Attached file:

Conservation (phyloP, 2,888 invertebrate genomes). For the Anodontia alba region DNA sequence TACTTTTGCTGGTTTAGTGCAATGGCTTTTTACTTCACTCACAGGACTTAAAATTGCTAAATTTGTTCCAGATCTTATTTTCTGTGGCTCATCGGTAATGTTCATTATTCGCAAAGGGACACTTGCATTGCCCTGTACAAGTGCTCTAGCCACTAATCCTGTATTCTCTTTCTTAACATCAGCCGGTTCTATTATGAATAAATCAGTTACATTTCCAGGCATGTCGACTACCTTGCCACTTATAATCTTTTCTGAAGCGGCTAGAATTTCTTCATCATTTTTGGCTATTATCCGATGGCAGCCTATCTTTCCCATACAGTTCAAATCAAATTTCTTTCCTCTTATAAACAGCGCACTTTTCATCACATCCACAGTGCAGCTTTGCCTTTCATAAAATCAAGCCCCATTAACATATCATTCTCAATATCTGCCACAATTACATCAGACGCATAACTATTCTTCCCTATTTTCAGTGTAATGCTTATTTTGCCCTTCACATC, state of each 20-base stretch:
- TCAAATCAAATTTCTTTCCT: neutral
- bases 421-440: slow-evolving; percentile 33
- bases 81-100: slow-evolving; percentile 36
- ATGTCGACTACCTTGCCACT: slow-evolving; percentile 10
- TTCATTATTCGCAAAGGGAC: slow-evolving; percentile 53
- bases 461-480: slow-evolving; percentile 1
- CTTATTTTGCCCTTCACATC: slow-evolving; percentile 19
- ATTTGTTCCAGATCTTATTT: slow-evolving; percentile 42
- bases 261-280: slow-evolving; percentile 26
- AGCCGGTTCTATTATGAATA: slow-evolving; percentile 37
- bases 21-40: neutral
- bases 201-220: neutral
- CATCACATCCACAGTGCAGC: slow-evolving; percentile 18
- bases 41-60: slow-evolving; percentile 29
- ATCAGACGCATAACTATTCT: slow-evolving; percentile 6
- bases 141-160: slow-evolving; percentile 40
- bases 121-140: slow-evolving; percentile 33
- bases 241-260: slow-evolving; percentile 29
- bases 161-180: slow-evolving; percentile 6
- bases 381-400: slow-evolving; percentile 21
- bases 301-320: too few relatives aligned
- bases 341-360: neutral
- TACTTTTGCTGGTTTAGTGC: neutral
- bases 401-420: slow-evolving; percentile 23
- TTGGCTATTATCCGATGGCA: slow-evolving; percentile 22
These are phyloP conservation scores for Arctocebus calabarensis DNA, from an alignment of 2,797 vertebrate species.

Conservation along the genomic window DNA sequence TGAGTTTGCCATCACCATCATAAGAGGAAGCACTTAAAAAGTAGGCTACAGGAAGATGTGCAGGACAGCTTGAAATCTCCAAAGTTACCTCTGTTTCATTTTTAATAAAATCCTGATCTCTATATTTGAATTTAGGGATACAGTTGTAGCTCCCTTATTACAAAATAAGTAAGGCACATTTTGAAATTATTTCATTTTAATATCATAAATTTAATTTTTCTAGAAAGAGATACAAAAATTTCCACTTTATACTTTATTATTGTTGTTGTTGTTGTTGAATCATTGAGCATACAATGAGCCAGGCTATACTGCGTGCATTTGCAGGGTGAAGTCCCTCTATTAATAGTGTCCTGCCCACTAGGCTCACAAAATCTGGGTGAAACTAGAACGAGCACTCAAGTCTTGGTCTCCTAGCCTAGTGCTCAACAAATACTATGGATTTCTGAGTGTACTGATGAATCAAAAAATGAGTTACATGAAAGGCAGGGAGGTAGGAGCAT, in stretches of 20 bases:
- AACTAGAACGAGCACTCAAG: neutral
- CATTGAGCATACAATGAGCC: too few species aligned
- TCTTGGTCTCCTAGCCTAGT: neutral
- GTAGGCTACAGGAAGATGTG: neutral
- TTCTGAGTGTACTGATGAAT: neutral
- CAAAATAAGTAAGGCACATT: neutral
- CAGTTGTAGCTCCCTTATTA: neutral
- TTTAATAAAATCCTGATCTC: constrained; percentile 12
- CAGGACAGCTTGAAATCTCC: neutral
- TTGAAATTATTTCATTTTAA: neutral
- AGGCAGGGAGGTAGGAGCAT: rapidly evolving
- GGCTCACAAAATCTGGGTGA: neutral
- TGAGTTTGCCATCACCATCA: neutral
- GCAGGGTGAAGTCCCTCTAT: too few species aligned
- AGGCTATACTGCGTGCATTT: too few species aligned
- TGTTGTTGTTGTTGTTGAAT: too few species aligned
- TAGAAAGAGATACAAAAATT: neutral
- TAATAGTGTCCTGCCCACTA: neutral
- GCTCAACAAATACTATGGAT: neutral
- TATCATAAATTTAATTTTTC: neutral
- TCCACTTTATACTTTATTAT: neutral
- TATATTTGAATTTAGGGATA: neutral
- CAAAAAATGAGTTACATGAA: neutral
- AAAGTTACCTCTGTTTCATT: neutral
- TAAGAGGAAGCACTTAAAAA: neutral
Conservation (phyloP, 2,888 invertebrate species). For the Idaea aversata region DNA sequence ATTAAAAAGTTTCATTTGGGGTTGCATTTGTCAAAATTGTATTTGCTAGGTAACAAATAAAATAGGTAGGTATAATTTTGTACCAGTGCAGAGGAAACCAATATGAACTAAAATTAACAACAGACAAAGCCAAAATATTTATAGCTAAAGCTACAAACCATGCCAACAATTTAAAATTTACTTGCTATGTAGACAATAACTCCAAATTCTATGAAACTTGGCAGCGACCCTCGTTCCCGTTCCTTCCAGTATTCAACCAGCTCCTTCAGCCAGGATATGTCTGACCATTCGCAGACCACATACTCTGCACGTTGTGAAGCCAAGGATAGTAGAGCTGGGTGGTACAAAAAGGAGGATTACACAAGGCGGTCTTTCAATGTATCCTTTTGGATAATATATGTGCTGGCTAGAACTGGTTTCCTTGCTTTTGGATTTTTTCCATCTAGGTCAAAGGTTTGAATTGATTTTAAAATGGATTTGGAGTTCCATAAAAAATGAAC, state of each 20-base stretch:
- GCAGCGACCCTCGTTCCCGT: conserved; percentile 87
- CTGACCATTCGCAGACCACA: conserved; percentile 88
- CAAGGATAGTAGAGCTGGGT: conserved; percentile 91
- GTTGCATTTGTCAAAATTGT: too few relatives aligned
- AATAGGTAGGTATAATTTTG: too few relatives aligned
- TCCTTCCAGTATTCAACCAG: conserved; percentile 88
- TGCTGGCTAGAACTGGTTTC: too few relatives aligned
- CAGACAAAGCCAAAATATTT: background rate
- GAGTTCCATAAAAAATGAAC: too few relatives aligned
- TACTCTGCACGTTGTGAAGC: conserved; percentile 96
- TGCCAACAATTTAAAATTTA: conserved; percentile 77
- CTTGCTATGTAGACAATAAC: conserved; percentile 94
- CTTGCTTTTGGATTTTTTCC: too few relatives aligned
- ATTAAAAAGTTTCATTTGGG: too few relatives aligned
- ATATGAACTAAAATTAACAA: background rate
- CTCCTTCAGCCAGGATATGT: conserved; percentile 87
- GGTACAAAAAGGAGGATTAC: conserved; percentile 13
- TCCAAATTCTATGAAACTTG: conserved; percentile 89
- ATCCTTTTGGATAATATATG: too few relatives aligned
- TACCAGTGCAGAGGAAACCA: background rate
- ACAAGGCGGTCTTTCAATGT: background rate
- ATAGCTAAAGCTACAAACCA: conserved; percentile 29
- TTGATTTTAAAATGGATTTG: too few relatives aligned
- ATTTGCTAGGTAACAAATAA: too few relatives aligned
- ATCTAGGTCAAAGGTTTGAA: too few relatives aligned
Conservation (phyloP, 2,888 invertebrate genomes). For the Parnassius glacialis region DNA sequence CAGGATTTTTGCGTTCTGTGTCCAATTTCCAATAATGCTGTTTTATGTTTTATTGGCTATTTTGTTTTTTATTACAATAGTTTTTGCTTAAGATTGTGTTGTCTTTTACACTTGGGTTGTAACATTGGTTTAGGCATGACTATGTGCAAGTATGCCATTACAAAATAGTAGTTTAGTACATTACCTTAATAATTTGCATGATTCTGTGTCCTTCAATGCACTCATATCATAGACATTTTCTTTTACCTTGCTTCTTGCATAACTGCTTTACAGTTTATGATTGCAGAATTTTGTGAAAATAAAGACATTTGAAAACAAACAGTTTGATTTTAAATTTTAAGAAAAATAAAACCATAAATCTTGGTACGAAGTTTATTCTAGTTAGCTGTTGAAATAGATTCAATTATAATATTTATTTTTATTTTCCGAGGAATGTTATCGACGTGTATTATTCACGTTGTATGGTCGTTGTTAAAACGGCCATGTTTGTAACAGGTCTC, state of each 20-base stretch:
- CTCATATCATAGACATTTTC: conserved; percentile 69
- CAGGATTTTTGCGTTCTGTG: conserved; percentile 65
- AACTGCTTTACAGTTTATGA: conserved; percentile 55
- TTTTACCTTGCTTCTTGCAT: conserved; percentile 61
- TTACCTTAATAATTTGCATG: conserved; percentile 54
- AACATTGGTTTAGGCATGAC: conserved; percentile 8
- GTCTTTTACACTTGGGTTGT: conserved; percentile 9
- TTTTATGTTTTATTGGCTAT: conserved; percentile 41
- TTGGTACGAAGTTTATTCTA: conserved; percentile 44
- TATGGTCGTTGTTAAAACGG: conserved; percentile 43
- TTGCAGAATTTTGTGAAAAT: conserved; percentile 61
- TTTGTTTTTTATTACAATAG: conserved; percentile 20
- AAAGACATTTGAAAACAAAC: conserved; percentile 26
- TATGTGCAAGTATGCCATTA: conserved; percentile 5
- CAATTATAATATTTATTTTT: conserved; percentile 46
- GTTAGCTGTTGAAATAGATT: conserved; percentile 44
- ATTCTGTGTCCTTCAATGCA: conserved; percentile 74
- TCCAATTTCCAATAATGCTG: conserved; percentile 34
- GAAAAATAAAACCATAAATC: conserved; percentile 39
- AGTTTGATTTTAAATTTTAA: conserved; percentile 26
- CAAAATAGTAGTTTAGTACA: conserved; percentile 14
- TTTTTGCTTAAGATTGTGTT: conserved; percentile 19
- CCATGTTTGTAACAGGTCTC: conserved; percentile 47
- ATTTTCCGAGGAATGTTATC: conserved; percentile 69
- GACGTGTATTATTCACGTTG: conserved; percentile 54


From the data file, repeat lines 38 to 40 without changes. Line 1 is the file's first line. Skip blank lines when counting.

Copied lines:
- TTGAAATTATTTCATTTTAA: neutral
- AGGCAGGGAGGTAGGAGCAT: rapidly evolving
- GGCTCACAAAATCTGGGTGA: neutral